Weather radar at 10:45 a.m. on Monday. (Weather Underground, adapted by CWG)

2:15 p.m. update: Indeed, the snow hole is still largely in effect at this point. There are some very, very light snow showers (or flurries) out in the colder western suburbs. To the north and south of Washington, snow continues to fall and even stick to roads in some areas. But alas, no snow for us.

Link: Detailed forecast

This has been the winter of the D.C. snow hole. On multiple occasions, it has snowed everywhere around the D.C. region, but not in the D.C. region itself.

Today (Monday) is a classic case. It’s snowing in Harrisburg, Pa., and Charlottesville, but nary a flake has come down in Washington.

Some like to joke that politicians blowing hot air cause the D.C. snow hole, but in reality, there is some straightforward science to explain the phenomenon.

Two streams of flow in the atmosphere are pointed at the East Coast: one through the Ohio Valley toward the Northeast, and a second through southern South Carolina toward the coastline.

Streams of flow and disturbances along the flow Monday, as simulated from the NAM model.

The weather disturbances riding along this flow are situated just slightly too far north and too far south, respectively, to produce precipitation in the Washington area.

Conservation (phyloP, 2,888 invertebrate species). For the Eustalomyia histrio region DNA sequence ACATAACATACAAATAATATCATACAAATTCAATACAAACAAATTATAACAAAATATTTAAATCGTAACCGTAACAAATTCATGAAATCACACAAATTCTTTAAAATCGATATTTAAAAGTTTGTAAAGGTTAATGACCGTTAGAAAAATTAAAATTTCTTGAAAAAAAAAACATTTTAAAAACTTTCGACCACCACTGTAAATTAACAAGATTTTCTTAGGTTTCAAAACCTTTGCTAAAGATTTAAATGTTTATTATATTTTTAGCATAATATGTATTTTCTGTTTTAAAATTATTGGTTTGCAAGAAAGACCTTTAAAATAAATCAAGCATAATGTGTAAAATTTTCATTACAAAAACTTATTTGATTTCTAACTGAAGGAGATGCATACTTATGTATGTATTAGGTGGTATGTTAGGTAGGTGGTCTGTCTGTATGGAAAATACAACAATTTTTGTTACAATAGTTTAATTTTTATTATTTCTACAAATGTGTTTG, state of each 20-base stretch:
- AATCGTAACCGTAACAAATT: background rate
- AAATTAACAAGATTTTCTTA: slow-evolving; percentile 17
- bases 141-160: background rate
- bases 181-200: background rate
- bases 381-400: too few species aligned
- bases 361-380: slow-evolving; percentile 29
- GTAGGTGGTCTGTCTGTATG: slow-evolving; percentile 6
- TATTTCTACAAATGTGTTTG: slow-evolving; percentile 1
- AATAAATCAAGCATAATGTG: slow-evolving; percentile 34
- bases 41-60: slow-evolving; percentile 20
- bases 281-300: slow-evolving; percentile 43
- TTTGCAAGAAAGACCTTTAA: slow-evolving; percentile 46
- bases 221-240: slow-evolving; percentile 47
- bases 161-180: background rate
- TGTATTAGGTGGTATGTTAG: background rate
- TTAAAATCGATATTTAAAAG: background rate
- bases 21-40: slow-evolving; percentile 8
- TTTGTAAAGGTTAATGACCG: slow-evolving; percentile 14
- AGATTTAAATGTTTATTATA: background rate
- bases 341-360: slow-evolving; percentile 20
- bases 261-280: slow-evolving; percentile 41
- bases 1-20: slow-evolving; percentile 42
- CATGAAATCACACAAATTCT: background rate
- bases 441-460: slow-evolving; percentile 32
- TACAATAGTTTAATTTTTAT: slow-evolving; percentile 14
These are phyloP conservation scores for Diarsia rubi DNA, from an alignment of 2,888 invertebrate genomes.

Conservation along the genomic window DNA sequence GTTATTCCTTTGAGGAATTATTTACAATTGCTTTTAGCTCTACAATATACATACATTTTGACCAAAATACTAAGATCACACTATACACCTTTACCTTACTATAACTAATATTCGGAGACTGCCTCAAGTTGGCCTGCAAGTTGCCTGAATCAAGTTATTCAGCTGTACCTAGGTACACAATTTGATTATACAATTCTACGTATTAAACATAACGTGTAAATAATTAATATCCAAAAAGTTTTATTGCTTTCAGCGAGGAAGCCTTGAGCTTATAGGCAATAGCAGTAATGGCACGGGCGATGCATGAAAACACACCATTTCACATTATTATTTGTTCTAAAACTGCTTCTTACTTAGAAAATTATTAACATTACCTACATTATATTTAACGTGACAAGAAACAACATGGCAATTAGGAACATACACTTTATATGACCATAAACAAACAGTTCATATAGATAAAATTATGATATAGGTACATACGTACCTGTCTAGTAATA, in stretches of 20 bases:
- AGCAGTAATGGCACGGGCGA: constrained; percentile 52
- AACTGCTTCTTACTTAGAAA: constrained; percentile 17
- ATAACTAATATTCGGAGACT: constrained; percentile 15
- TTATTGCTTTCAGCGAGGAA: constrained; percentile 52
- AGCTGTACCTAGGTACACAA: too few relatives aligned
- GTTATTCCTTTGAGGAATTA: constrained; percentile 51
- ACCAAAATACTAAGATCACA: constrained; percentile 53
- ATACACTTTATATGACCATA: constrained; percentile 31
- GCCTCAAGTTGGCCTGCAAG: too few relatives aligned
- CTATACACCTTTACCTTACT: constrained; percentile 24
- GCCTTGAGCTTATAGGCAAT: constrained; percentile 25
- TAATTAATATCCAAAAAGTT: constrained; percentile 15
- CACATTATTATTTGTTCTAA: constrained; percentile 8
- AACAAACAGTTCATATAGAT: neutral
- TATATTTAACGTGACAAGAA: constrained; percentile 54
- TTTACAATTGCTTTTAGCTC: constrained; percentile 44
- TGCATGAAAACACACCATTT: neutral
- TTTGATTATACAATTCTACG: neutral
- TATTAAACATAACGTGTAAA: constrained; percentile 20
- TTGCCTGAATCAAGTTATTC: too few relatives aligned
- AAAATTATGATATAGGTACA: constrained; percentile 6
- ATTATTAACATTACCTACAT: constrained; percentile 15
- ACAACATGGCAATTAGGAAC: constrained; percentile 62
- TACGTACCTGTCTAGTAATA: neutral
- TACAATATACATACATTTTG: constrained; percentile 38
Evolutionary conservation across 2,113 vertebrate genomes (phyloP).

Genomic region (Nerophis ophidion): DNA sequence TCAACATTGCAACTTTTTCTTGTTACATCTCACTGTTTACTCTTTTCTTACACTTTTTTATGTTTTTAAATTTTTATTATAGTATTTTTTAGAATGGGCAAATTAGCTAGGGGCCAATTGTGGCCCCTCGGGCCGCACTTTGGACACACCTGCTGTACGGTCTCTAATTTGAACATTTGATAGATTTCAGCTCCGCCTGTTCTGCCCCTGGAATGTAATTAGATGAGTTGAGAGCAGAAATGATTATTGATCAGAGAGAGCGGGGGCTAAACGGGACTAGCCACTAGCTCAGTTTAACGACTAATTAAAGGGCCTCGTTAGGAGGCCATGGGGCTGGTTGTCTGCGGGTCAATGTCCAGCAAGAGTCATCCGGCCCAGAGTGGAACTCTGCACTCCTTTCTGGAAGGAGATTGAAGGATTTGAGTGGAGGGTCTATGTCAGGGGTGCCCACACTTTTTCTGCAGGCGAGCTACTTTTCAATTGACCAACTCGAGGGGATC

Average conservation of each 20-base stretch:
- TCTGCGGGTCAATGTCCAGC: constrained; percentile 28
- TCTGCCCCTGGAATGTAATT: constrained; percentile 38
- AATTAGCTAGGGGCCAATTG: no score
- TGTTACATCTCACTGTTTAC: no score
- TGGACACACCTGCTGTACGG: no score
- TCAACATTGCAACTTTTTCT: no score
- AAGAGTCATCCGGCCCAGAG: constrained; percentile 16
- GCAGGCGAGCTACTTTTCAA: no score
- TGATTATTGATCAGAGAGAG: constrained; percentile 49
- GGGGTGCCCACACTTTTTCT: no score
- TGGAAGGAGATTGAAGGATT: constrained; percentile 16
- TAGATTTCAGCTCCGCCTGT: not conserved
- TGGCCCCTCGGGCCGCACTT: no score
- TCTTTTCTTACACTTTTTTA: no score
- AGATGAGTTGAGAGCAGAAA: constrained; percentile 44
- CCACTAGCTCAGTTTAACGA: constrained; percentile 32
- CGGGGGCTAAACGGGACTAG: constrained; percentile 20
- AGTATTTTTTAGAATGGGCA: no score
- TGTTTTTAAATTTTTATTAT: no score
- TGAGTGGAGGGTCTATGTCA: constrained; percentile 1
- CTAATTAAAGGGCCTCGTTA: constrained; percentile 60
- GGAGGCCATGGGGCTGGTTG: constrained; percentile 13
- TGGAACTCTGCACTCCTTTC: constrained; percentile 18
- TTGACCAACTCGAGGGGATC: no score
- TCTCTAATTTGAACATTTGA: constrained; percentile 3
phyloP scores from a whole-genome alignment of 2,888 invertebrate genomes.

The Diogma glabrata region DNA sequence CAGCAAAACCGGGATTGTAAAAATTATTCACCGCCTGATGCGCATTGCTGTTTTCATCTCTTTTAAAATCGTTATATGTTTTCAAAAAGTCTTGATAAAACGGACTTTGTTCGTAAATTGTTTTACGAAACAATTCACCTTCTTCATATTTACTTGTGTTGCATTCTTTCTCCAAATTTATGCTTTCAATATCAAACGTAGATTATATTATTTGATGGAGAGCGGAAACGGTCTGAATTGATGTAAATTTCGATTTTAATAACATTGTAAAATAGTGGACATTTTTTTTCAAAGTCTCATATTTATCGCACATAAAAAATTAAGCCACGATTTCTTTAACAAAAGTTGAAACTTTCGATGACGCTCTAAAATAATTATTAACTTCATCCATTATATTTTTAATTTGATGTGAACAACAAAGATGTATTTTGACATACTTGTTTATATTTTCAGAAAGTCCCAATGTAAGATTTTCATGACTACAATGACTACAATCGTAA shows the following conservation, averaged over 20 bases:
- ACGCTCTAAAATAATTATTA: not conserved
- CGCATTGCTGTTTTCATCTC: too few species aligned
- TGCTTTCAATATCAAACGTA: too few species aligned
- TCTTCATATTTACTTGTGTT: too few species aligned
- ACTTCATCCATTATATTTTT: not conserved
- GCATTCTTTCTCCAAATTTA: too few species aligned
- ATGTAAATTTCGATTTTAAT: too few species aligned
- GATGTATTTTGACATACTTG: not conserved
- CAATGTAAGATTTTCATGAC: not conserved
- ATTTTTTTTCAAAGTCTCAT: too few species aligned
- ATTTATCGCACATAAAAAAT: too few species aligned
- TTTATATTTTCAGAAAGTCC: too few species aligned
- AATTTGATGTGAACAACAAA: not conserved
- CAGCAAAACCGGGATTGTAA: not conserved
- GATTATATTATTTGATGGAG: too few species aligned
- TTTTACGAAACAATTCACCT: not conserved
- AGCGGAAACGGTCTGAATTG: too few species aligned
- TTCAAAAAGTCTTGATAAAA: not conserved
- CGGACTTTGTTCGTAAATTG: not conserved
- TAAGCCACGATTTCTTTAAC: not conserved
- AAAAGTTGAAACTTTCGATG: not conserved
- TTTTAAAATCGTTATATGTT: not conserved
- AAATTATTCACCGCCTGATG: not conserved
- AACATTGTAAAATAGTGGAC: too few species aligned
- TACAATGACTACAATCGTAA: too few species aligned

High-resolution NAM model forecast precipitation at 2 p.m. Monday. A hole is apparent over Washington.

We would see more precipitation if these two disturbances were closer together, tracking toward the Mid-Atlantic.

If the southern disturbance were tracking through northern North Carolina rather than through southern South Carolina, Washington would probably experience substantial snowfall. Not only would the disturbance be closer to Washington, but its proximity to the disturbance in the Ohio Valley would allow the two streams of flow to merge and potentially produce a big storm, right off the North Carolina coastline. (Some computer models in recent days wrongly predicted this.)

Instead, because the two streams and two disturbances are separated by so much distance, they won’t come together until they’re well offshore the Delmarva Peninsula — in time to produce another big nor’easter for eastern New England, but way too late to have much, if any, effect on Washington.

Circumstances such as these this on several previous occasions have resulted in our very low snow total, just 3.7 inches for the winter.

The multiple snow holes are a result of luck or chance; there’s no magical shield protecting the Washington region from snow.

In some winters, storms repeatedly track toward the region and we get hammered. This is just one of those years in which the atmosphere’s steering flow has done its best to stay away.

The lack of storminess, to a certain degree, is a reflection of the La Niña pattern, which tends to separate the flow of weather disturbances from converging on our region. Before winter, we predicted slightly below-normal snowfall for this reason.

That said, even in past La Niña winters, at least one significant storm has struck the region. To see every promising potential winter storm fall apart as it has this winter has gone beyond anything we imagined.

More snow holes…

From 2018: The number of Southern cities that have more snow than D.C. is embarrassing | D.C. is No. 2 on the list of ‘snow losers’ this winter

From 2016-2017The D.C. snow hole strikes again | Zooming in on Washington and Baltimore’s ‘snow hole’

From January 2013: The Washington, D.C. snow hole: Version 3.0

From December 2010: No-mageddon: The Washington, D.C. snow hole